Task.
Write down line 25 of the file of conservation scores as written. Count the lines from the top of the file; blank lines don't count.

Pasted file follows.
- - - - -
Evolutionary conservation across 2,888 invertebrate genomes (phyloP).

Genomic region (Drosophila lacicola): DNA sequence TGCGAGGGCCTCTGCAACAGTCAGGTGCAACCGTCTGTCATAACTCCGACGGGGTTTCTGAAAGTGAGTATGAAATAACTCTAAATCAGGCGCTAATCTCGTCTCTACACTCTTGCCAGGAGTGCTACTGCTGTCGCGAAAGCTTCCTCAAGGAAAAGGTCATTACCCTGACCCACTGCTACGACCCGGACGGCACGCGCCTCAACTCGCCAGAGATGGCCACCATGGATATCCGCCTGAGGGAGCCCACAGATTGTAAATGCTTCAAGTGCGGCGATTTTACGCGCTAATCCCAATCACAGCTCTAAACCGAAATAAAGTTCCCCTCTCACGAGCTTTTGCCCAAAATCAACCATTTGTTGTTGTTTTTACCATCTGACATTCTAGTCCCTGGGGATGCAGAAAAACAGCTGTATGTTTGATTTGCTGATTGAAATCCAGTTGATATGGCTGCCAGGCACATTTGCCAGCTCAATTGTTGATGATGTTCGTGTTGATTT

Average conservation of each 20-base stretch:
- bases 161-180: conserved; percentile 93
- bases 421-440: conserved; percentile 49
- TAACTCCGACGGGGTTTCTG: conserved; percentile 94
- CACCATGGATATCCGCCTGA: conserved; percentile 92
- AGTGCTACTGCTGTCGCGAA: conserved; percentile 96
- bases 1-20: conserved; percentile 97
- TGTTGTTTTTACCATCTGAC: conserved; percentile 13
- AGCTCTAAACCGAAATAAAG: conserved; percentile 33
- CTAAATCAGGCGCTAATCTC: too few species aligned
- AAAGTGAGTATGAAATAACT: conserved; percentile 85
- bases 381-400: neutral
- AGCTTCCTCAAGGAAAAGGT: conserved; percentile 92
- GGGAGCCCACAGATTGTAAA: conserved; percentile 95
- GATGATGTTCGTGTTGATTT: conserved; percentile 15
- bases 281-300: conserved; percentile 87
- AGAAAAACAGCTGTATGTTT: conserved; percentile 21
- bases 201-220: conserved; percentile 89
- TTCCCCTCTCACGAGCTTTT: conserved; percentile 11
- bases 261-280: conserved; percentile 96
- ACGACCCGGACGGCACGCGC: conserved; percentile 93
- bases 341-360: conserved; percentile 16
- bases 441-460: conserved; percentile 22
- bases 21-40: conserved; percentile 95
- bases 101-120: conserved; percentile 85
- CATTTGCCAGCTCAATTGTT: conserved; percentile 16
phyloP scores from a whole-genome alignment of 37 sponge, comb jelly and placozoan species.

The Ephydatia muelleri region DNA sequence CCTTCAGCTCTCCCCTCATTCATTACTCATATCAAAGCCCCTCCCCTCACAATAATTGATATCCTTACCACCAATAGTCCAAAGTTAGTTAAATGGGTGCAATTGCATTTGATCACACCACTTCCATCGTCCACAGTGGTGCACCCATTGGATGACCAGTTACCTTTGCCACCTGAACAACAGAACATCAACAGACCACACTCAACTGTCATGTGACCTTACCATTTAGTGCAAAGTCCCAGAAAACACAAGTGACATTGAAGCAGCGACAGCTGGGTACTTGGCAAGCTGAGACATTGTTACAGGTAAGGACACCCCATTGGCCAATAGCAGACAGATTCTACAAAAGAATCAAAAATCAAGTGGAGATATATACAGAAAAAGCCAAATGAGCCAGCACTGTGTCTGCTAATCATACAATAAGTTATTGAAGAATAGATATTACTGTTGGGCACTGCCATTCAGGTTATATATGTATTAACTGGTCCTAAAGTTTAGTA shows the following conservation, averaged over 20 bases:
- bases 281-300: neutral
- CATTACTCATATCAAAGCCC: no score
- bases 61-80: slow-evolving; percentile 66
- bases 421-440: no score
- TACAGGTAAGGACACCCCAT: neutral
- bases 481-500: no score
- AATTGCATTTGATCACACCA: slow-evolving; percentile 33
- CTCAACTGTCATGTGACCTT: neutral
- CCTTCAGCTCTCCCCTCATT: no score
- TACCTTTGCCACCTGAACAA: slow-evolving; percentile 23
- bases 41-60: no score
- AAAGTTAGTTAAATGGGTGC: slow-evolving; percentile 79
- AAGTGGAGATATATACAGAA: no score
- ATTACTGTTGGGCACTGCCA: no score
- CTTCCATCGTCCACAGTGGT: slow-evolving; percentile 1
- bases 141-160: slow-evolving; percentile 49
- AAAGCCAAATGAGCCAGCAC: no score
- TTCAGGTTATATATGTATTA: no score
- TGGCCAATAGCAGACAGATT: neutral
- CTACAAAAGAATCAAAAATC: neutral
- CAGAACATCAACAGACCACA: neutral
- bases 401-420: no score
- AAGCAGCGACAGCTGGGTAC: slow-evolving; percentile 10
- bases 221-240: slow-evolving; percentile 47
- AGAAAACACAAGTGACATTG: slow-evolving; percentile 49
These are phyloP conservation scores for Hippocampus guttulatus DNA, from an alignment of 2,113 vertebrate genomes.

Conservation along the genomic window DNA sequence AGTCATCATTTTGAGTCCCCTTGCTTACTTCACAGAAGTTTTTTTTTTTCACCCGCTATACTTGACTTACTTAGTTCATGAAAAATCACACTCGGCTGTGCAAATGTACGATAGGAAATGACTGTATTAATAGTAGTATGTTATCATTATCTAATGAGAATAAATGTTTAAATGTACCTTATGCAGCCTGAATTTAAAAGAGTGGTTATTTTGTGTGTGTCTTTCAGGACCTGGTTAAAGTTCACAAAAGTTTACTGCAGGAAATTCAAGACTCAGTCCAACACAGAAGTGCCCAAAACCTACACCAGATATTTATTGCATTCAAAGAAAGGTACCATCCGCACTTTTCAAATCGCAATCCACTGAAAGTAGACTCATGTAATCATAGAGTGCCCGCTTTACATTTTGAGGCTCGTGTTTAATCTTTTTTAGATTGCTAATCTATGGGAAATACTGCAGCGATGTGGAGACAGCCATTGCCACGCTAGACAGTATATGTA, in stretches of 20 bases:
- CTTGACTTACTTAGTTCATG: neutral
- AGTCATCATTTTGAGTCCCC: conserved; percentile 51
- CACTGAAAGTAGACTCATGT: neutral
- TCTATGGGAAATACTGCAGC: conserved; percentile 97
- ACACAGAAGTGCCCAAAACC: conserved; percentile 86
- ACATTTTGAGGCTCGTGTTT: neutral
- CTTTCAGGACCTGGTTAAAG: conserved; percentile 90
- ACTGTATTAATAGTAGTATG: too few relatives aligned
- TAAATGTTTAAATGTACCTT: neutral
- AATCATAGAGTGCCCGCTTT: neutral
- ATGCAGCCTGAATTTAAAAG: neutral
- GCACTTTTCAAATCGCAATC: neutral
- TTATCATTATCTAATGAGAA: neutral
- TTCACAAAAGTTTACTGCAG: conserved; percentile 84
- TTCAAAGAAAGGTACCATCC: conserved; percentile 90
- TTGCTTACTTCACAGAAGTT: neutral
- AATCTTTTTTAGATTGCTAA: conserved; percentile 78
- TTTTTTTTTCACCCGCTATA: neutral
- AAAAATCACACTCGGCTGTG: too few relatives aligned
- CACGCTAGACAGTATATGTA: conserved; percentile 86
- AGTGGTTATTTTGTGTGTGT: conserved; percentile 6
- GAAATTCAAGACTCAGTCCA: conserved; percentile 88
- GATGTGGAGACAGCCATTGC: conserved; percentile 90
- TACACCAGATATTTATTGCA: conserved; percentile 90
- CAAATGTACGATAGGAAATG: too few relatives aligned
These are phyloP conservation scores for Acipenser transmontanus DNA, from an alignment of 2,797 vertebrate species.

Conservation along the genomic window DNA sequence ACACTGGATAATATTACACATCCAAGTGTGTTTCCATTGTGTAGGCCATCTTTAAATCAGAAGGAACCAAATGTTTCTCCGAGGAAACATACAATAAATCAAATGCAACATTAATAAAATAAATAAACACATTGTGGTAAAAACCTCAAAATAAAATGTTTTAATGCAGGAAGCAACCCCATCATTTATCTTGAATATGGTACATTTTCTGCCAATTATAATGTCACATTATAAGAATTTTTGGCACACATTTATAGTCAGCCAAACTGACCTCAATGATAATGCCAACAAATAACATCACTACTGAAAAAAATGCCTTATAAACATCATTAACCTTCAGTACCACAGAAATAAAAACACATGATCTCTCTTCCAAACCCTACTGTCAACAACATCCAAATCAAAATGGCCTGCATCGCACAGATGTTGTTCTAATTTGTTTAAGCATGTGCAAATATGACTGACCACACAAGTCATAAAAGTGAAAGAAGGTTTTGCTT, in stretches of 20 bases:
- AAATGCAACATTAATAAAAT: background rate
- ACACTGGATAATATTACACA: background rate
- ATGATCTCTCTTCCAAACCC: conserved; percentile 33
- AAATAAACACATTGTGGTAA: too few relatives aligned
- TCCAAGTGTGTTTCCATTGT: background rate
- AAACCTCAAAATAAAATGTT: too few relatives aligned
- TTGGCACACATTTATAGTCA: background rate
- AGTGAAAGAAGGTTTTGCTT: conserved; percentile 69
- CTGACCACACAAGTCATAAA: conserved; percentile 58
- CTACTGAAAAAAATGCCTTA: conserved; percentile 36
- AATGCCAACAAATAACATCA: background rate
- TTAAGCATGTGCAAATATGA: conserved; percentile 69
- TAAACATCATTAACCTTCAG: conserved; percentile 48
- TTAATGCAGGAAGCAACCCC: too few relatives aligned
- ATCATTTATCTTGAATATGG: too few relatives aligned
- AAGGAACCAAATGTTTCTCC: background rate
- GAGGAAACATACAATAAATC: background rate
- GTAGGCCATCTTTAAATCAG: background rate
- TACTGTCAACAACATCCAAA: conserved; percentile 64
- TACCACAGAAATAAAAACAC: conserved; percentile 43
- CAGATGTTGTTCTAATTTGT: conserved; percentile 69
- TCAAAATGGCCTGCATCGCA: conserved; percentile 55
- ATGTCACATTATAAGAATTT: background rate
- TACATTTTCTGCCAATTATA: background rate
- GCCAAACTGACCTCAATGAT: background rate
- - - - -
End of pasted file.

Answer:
- bases 441-460: conserved; percentile 22